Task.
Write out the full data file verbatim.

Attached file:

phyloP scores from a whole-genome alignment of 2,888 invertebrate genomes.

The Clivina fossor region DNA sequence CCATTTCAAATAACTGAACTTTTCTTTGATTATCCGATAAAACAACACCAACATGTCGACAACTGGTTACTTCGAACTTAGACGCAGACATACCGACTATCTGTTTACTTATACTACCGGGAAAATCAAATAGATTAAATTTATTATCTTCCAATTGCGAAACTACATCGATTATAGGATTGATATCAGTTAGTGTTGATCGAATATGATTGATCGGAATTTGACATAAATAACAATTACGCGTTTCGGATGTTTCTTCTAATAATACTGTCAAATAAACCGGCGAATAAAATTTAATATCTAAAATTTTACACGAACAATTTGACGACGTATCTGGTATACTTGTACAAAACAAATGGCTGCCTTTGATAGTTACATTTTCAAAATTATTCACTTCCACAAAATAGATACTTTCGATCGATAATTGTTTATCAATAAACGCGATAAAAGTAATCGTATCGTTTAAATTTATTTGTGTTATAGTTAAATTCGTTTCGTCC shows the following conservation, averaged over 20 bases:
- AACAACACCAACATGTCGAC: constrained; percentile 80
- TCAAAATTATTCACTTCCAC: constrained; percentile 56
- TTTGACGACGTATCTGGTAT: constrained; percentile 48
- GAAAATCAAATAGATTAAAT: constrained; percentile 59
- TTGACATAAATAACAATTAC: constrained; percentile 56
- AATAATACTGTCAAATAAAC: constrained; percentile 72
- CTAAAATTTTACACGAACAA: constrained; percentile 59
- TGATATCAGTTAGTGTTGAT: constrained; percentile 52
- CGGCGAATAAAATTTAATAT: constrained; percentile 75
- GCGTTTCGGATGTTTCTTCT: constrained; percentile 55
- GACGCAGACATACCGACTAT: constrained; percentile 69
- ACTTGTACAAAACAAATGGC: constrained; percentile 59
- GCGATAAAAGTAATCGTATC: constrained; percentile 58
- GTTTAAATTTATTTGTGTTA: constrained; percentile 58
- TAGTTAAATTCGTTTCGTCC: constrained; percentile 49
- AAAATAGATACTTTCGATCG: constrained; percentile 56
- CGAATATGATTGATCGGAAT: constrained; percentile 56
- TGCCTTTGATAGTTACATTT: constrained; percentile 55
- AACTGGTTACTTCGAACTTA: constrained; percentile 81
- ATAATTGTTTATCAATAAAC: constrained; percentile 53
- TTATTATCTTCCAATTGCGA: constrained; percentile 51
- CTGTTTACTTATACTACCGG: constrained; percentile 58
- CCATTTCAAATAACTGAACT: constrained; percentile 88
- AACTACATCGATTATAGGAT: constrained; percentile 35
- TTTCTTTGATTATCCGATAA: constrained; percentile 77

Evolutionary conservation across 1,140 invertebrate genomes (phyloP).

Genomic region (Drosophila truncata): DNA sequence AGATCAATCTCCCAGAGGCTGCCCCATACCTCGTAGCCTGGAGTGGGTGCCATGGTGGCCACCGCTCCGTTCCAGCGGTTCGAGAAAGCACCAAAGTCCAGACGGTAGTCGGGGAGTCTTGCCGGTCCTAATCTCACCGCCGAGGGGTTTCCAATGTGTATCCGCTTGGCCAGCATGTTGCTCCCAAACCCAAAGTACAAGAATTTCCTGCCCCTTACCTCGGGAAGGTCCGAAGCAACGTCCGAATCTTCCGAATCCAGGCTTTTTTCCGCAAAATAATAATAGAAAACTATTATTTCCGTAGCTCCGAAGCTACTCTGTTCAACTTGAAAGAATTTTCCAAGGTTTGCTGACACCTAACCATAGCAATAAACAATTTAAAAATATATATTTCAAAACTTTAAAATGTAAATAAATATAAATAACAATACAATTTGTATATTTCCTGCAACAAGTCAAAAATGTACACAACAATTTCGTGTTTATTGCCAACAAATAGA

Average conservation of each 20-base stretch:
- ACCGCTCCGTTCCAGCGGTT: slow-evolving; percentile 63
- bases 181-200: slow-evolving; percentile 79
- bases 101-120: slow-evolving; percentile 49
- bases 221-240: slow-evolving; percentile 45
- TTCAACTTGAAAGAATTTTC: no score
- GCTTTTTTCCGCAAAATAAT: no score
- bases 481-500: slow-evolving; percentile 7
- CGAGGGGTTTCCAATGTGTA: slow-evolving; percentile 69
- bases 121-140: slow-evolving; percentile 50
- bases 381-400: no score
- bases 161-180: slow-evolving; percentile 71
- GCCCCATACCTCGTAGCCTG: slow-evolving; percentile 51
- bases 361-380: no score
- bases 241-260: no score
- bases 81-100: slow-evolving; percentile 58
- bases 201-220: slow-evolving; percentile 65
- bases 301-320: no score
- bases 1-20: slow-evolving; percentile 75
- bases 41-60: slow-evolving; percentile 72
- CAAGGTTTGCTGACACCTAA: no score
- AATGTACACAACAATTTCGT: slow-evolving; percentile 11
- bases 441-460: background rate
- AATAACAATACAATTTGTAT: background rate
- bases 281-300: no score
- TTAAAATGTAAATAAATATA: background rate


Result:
phyloP scores from a whole-genome alignment of 2,888 invertebrate genomes.

The Clivina fossor region DNA sequence CCATTTCAAATAACTGAACTTTTCTTTGATTATCCGATAAAACAACACCAACATGTCGACAACTGGTTACTTCGAACTTAGACGCAGACATACCGACTATCTGTTTACTTATACTACCGGGAAAATCAAATAGATTAAATTTATTATCTTCCAATTGCGAAACTACATCGATTATAGGATTGATATCAGTTAGTGTTGATCGAATATGATTGATCGGAATTTGACATAAATAACAATTACGCGTTTCGGATGTTTCTTCTAATAATACTGTCAAATAAACCGGCGAATAAAATTTAATATCTAAAATTTTACACGAACAATTTGACGACGTATCTGGTATACTTGTACAAAACAAATGGCTGCCTTTGATAGTTACATTTTCAAAATTATTCACTTCCACAAAATAGATACTTTCGATCGATAATTGTTTATCAATAAACGCGATAAAAGTAATCGTATCGTTTAAATTTATTTGTGTTATAGTTAAATTCGTTTCGTCC shows the following conservation, averaged over 20 bases:
- AACAACACCAACATGTCGAC: constrained; percentile 80
- TCAAAATTATTCACTTCCAC: constrained; percentile 56
- TTTGACGACGTATCTGGTAT: constrained; percentile 48
- GAAAATCAAATAGATTAAAT: constrained; percentile 59
- TTGACATAAATAACAATTAC: constrained; percentile 56
- AATAATACTGTCAAATAAAC: constrained; percentile 72
- CTAAAATTTTACACGAACAA: constrained; percentile 59
- TGATATCAGTTAGTGTTGAT: constrained; percentile 52
- CGGCGAATAAAATTTAATAT: constrained; percentile 75
- GCGTTTCGGATGTTTCTTCT: constrained; percentile 55
- GACGCAGACATACCGACTAT: constrained; percentile 69
- ACTTGTACAAAACAAATGGC: constrained; percentile 59
- GCGATAAAAGTAATCGTATC: constrained; percentile 58
- GTTTAAATTTATTTGTGTTA: constrained; percentile 58
- TAGTTAAATTCGTTTCGTCC: constrained; percentile 49
- AAAATAGATACTTTCGATCG: constrained; percentile 56
- CGAATATGATTGATCGGAAT: constrained; percentile 56
- TGCCTTTGATAGTTACATTT: constrained; percentile 55
- AACTGGTTACTTCGAACTTA: constrained; percentile 81
- ATAATTGTTTATCAATAAAC: constrained; percentile 53
- TTATTATCTTCCAATTGCGA: constrained; percentile 51
- CTGTTTACTTATACTACCGG: constrained; percentile 58
- CCATTTCAAATAACTGAACT: constrained; percentile 88
- AACTACATCGATTATAGGAT: constrained; percentile 35
- TTTCTTTGATTATCCGATAA: constrained; percentile 77

Evolutionary conservation across 1,140 invertebrate genomes (phyloP).

Genomic region (Drosophila truncata): DNA sequence AGATCAATCTCCCAGAGGCTGCCCCATACCTCGTAGCCTGGAGTGGGTGCCATGGTGGCCACCGCTCCGTTCCAGCGGTTCGAGAAAGCACCAAAGTCCAGACGGTAGTCGGGGAGTCTTGCCGGTCCTAATCTCACCGCCGAGGGGTTTCCAATGTGTATCCGCTTGGCCAGCATGTTGCTCCCAAACCCAAAGTACAAGAATTTCCTGCCCCTTACCTCGGGAAGGTCCGAAGCAACGTCCGAATCTTCCGAATCCAGGCTTTTTTCCGCAAAATAATAATAGAAAACTATTATTTCCGTAGCTCCGAAGCTACTCTGTTCAACTTGAAAGAATTTTCCAAGGTTTGCTGACACCTAACCATAGCAATAAACAATTTAAAAATATATATTTCAAAACTTTAAAATGTAAATAAATATAAATAACAATACAATTTGTATATTTCCTGCAACAAGTCAAAAATGTACACAACAATTTCGTGTTTATTGCCAACAAATAGA

Average conservation of each 20-base stretch:
- ACCGCTCCGTTCCAGCGGTT: slow-evolving; percentile 63
- bases 181-200: slow-evolving; percentile 79
- bases 101-120: slow-evolving; percentile 49
- bases 221-240: slow-evolving; percentile 45
- TTCAACTTGAAAGAATTTTC: no score
- GCTTTTTTCCGCAAAATAAT: no score
- bases 481-500: slow-evolving; percentile 7
- CGAGGGGTTTCCAATGTGTA: slow-evolving; percentile 69
- bases 121-140: slow-evolving; percentile 50
- bases 381-400: no score
- bases 161-180: slow-evolving; percentile 71
- GCCCCATACCTCGTAGCCTG: slow-evolving; percentile 51
- bases 361-380: no score
- bases 241-260: no score
- bases 81-100: slow-evolving; percentile 58
- bases 201-220: slow-evolving; percentile 65
- bases 301-320: no score
- bases 1-20: slow-evolving; percentile 75
- bases 41-60: slow-evolving; percentile 72
- CAAGGTTTGCTGACACCTAA: no score
- AATGTACACAACAATTTCGT: slow-evolving; percentile 11
- bases 441-460: background rate
- AATAACAATACAATTTGTAT: background rate
- bases 281-300: no score
- TTAAAATGTAAATAAATATA: background rate